Discovering The Hidden Camp of Mundowi Trail

I was looking over my maps for new places to walk in my local area when I spotted two strange little symbols on a firetrail. The symbols usually meant artefact and in this region that more often than not meant aboriginal artefacts. It was a very odd spot for such things though so after checking with my local community walking group and finding out that this would be an interesting spot, I headed on out.

The Mundowi firetrail started out in an industrial area of Mt Kuringai but soon led away into the bush. I passed an interesting cave with lots of loose rock in it and evidence of fire. I passed an unusually flat rock face that had some vertical lines in it – likely construction lines from the creation of the firetrail, but it could also be an area where sandstone blocks were removed for use in houses.

There was a lovely view at one point and a quick check of the map showed the artefacts were further down the trail. Near an old discarded sofa, the trail ran out. I was confused for a moment and tried a couple of tracks which soon vanished. The map had shown no bend in the track and I had moved at a right angle based on where it seemed to lead, so I walked back a few meters then walked forward and miraculously a trail appeared! It’s entrance was lined with hand-placed rock and even had steps so it was well used. I couldn’t believe I hadn’t noticed it first time.

I followed it down and it was quite steep. Soon enough I came upon the first artefact. Carved into a vertical sandstone rockface was a large scout symbol! I had been told it was here but was surprised at its size. There was a small arrow carved into the rock on the ground so I followed it further down.

I heard water trickling and came upon a small constructed dam. Further exploration revealed numerous camping spots and it became clear that this was an active camping area. I had thought that it was a disused scout camp but it looked very much in action. Later queries online showed that scouts still used the area and had a forty year agreement in place to allow them to do so without issue.

I explored a little further. There were some enticing cliffs that I wanted to climb but I knew there would not be enough daylight for that. There were odd taps sticking up out of the ground but they didn’t seem to work. This confused me a little bit and later queries again yielded answers. There was a tap on a nearby road that would allow water to flow into the valley but the pipes themselves had rusted and the setup no longer functioned. This was again part of the scout camp. The dam that I found was apparently once deep enough to swim in but had silted up after construction in the nearby area. It didn’t look big enough for that to me but I didn’t really spend any time exploring upstream.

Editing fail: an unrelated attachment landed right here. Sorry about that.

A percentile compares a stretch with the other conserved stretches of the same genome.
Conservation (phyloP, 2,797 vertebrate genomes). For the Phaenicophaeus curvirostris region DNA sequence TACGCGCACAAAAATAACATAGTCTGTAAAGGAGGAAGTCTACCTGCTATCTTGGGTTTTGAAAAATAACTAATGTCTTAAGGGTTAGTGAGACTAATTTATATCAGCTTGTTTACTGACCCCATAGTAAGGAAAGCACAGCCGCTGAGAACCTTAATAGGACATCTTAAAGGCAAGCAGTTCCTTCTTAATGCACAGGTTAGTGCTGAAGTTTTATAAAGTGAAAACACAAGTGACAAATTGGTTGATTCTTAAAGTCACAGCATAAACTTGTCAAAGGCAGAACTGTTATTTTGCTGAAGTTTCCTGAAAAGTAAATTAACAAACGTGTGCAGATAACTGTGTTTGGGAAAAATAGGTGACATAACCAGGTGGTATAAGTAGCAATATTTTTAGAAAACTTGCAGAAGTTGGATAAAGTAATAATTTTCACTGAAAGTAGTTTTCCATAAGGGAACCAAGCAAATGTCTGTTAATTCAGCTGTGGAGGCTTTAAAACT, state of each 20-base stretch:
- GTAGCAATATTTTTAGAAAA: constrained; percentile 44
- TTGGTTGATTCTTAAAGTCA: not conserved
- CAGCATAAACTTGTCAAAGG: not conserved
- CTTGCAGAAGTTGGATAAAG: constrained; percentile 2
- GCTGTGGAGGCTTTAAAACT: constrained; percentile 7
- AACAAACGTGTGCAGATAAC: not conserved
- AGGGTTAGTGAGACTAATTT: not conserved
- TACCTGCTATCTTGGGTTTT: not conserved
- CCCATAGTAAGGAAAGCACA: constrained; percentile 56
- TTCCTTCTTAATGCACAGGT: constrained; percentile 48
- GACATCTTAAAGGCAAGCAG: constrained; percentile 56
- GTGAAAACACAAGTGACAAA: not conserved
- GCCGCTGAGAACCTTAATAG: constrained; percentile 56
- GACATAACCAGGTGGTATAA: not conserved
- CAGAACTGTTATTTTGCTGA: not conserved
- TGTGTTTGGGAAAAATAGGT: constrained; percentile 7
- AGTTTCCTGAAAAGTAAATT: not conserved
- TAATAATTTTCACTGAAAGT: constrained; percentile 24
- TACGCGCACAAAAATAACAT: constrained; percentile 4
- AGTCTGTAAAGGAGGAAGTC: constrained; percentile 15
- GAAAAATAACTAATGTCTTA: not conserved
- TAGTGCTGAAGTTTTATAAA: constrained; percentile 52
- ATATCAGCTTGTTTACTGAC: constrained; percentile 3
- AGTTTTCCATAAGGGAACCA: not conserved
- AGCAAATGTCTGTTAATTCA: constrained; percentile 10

Light was now failing so I headed back up away from the camp feeling pretty satisfied with the evening of discovery. I had never been in the scouts and had always wanted to do the Duke of Edinburgh award but a nomadic family life prevented that from happening. I often think that it was something I missed out on. I was right! The folks who came to this place must have had heaps of fun!

I took one last side trial before I returned to the car and was rewarded with a lovely lookout but the views were a little obscured by smoke from the recent backburning operations in the area. I really enjoyed this little walk and it might be fun to do with the kids one day!

5 thoughts on “Discovering The Hidden Camp of Mundowi Trail

  1. The details on maps are so enticing. Good find! Any idea when scouts first started using Mt Kuringai? The first Australasian Scouting Jamboree was held in Dec 1938 through to Jan 1939 in Bradfield – I wonder if there were any excursions to Mt Kuringai at the time (my then 14 year old father was a Victorian rep at that Jamboree).

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    1. I can’t seem to find any history of the local groups online – the website talks mainly about scouts in general.
      The site would be big enough for a troop but not for any bigger gatherings. It’s possible that large groups could have attended up the hill before the industrial estate was built as I’m told there was once a music festival held there (in the 70’s).
      Such a fun find!

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  2. The details on maps are so enticing. Good find! Any idea when scouts first started using Mt Kuringai? The first Australasian Scouting Jamboree was held in Dec 1938 through to Jan 1939 in Bradfield – I wonder if there were any excursions to Mt Kuringai at the time (my then 14 year old father was a Victorian rep at that Jamboree).

    Like

  3. It is interesting finding more recent artifacts and it is good to know that the Scouts still use the area. My childhood was spent going on scout camp every year as my father was a Scout master. My brother and sister loved it but I was always a bit of a wimp and was in awe of all those big boys! My mother did the first aid and helped with the cooking on large jamborees.

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